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GEORGE: THE FRIENDLIEST BEATLE

THE SECOND IN A SERIES OF PROFILES IN WHICH TONY BARROW EXPLAINS WHAT THE BEATLES WERE REALLY LIKE

George always got along well with the ladies. He was known for it within the Beatles’ circle. When the Beatles did a television special involving dancers, George would steam in there like a shot to chat up the best-looking showgirls, two or three at a time. They said he was cheeky, had a smashing smile and stared deep into their eyes.

Other people had very different views. Some thought George was the shy Beatle, the one who said very little. He frowned a lot on stage, giving fans a false impression that he was being temperamental. He wasn’t really in a bad mood, just trying hard to hear if his guitar sounded right through the loudspeakers.

Not only was George the Beatle who changed most during the lifespan of the group, he was the one who was seen totally differently by different people. To some he was serious, studious and sometimes sulky. Others saw him as a pleasant, chummy and cheerful lad. Others would say he was far too deep for them. In a way, everyone was right and he was all of these things and more. George wasn’t a simple person to assess, even once you got to know him, but the one characteristic which never changed was his fundamental sincerity. George genuinely believed in what he said and did.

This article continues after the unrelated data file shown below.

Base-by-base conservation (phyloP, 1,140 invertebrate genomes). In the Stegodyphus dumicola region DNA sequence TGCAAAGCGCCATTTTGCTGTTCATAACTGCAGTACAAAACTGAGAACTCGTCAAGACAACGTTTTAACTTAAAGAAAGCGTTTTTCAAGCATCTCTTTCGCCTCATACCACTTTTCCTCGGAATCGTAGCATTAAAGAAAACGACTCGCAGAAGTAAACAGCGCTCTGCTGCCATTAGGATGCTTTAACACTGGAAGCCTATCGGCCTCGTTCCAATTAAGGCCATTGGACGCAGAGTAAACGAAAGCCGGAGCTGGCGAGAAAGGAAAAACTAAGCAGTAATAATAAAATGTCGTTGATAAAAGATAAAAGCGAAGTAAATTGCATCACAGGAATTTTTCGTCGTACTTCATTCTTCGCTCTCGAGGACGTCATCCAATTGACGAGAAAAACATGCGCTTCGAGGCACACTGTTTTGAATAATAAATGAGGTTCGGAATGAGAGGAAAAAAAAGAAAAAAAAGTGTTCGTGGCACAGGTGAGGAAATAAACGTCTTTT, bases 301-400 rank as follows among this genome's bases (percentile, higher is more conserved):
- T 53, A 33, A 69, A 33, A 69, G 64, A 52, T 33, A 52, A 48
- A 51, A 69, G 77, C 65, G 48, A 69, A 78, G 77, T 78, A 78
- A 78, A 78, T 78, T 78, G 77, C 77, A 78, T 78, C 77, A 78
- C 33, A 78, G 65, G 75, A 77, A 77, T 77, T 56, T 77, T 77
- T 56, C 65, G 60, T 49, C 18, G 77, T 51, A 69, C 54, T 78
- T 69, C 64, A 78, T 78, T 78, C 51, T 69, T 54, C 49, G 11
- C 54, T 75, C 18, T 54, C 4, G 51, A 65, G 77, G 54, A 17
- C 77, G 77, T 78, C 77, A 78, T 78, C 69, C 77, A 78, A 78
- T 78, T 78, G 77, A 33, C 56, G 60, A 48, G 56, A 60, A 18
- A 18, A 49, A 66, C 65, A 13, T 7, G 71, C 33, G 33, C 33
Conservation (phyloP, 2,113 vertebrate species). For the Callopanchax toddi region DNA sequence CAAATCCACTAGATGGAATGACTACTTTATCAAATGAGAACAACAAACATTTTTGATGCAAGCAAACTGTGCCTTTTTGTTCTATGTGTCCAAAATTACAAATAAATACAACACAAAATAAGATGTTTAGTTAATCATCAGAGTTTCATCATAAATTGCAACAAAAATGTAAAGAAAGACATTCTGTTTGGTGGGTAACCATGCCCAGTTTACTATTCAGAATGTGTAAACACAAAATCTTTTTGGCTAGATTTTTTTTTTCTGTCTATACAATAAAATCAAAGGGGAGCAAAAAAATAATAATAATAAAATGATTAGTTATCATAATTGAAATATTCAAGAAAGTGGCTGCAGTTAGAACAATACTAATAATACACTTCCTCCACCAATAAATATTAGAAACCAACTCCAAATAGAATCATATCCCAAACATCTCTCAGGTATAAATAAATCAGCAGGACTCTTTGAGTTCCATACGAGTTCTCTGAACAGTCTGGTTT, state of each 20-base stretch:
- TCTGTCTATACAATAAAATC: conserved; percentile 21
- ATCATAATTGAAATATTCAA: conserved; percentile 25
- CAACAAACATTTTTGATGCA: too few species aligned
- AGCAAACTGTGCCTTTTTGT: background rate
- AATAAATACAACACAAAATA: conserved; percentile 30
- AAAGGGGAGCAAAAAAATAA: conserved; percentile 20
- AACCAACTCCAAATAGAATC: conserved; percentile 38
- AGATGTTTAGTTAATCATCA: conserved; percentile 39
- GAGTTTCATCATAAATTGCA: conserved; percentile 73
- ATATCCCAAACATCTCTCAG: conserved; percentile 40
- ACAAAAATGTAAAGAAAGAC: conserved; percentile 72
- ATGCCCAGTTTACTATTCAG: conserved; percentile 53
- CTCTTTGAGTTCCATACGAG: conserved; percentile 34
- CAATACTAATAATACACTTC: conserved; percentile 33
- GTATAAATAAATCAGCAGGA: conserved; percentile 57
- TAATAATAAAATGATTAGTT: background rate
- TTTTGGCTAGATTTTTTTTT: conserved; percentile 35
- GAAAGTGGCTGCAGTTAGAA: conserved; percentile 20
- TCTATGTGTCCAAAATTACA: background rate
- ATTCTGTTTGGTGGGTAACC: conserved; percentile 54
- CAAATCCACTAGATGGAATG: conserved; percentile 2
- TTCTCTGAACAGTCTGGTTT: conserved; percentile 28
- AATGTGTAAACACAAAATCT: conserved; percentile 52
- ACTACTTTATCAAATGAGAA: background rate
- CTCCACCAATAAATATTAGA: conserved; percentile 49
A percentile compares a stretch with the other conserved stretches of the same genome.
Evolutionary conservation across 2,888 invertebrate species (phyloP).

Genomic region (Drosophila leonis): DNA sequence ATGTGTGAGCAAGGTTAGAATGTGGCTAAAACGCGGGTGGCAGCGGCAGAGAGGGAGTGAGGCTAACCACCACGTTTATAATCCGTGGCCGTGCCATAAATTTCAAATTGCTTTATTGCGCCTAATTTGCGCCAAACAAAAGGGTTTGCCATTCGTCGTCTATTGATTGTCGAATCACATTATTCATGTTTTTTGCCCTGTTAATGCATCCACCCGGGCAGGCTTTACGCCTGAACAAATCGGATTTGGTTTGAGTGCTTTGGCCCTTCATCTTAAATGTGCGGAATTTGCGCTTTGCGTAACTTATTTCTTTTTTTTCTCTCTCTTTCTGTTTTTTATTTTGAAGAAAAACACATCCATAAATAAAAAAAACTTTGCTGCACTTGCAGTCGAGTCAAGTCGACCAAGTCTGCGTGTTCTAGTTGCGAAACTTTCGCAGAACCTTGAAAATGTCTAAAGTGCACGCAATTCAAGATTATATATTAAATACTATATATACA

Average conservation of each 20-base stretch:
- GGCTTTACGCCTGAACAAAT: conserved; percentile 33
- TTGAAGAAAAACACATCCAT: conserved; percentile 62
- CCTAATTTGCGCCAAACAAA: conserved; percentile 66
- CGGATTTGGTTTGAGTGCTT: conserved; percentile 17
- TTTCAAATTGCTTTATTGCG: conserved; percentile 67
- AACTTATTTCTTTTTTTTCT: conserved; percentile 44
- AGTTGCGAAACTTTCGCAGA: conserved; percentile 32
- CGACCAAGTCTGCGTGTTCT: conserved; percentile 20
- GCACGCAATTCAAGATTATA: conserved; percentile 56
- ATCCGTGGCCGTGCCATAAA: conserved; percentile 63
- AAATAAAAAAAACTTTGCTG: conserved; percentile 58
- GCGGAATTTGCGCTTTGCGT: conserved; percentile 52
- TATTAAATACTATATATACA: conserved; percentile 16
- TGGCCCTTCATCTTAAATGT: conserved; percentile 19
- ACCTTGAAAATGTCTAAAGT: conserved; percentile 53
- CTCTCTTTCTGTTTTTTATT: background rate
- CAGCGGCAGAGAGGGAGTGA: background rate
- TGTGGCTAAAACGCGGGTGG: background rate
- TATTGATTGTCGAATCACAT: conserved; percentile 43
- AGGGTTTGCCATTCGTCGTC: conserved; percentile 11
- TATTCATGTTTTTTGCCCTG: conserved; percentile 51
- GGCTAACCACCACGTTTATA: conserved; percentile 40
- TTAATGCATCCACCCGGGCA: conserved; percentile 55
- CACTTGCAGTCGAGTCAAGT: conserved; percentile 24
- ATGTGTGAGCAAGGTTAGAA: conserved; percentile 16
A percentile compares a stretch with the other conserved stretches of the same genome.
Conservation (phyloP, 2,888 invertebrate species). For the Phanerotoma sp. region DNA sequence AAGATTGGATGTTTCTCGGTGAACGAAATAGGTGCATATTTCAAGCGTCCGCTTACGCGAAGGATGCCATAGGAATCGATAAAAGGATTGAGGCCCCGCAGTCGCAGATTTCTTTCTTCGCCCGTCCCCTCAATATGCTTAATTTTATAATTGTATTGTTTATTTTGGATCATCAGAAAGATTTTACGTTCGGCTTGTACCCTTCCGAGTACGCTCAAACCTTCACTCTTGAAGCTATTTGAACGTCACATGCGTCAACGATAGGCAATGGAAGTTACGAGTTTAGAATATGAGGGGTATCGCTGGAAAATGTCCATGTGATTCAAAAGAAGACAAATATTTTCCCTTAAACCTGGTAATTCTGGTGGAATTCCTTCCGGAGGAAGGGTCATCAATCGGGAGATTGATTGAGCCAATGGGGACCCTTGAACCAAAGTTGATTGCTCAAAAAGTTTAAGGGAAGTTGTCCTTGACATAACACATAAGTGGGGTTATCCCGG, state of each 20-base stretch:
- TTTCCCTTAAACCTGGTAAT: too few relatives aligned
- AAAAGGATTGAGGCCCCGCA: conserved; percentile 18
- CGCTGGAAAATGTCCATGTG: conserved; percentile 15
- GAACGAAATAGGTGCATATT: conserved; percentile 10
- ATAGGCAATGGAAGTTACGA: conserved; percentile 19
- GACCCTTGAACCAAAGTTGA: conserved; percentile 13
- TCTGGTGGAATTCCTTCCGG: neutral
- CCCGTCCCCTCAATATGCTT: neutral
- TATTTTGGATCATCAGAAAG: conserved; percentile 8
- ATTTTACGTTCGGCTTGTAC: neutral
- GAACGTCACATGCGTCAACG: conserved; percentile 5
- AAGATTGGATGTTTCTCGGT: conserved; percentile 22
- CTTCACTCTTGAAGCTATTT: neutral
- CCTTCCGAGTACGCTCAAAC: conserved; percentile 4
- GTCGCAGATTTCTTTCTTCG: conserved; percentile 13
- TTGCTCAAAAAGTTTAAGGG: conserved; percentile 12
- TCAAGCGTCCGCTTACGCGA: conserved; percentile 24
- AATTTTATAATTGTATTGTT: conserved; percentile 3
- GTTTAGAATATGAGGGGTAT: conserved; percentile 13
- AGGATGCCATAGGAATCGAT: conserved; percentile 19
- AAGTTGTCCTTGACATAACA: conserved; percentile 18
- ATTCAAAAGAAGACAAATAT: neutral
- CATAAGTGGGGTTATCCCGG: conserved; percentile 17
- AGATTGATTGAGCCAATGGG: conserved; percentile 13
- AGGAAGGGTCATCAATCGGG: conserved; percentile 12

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“On September 20 he surrendered to the police at Mehta Sahib and was taken into Ludhiana jail. They established a court in the rest house there, and Santji was called to appear. And there was one interesting incident that took place there.

There is a tradition in India that they would give you a holy book, sometimes the Gita [Bhagavad Gita, a holy book of the Hindus], and you would say that you wouldn’t tell a lie in court. When Sant Ji was there he was asked to put his hand on a Gurbani Gutka [a Sikh prayer book] instead. He said to the court officers, ‘What is this?’, They said ‘It’s a Gurbani Gutka’. Then Sant Ji said, ‘In the constitution you call us Hindus [referring to the controversial Article 25]. But you are asking me to swear an oath on a Gurbani Gutka. Why not make me swear on the Gita?’ They said, “Well, you might tell a lie then.’ ‘Look,’ said Sant Ji, ‘you change the constitution then. Recognize me as a Sikh, and I’ll happily say the oath on a Gurbani Gutka.’ The officers kept pushing him for two days, but he kept saying. ‘Either change the constitution or change the book!’ Finally they decided to skip the oath taking on a book completely. That’s how strong Sant Ji was.”

“What finally happened in court, then? What was the verdict?”

“Sant Ji was cleared. They never found any evidence against him.”

-Cynthia Keppley Mahmood, Fighting for Faith and Nation, page 62.